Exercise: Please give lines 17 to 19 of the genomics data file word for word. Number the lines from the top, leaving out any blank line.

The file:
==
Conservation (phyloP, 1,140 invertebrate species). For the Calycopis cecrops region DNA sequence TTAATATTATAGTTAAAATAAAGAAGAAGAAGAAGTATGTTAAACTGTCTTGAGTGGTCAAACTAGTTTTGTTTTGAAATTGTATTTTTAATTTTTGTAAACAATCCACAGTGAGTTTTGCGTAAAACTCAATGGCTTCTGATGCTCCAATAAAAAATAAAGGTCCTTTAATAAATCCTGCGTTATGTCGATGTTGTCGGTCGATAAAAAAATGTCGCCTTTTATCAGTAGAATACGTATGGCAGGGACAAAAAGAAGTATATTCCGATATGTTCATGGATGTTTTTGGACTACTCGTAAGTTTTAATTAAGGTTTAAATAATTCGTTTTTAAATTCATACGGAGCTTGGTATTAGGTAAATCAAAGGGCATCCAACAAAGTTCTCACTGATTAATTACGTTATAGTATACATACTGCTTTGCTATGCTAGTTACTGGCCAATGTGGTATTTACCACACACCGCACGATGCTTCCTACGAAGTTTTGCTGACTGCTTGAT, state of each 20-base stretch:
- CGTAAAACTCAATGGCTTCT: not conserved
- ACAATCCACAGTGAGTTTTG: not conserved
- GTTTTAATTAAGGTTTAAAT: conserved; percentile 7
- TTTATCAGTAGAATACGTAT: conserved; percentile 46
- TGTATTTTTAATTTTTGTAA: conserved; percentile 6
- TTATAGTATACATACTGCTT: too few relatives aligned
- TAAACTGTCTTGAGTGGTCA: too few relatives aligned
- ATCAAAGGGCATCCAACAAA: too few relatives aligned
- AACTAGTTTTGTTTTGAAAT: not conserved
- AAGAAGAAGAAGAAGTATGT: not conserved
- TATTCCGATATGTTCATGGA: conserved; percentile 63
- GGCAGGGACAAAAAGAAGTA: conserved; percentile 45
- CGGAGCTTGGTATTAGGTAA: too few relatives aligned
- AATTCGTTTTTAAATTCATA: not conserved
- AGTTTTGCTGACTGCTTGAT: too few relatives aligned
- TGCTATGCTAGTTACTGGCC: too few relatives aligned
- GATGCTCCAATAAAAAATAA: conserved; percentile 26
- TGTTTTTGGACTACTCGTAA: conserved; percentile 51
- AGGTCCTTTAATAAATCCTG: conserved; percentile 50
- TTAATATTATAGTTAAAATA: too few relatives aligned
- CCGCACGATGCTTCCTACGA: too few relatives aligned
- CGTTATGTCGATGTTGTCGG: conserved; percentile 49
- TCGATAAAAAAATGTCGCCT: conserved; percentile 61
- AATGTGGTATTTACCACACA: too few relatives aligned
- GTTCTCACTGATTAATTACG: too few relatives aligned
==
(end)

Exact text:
- TGCTATGCTAGTTACTGGCC: too few relatives aligned
- GATGCTCCAATAAAAAATAA: conserved; percentile 26
- TGTTTTTGGACTACTCGTAA: conserved; percentile 51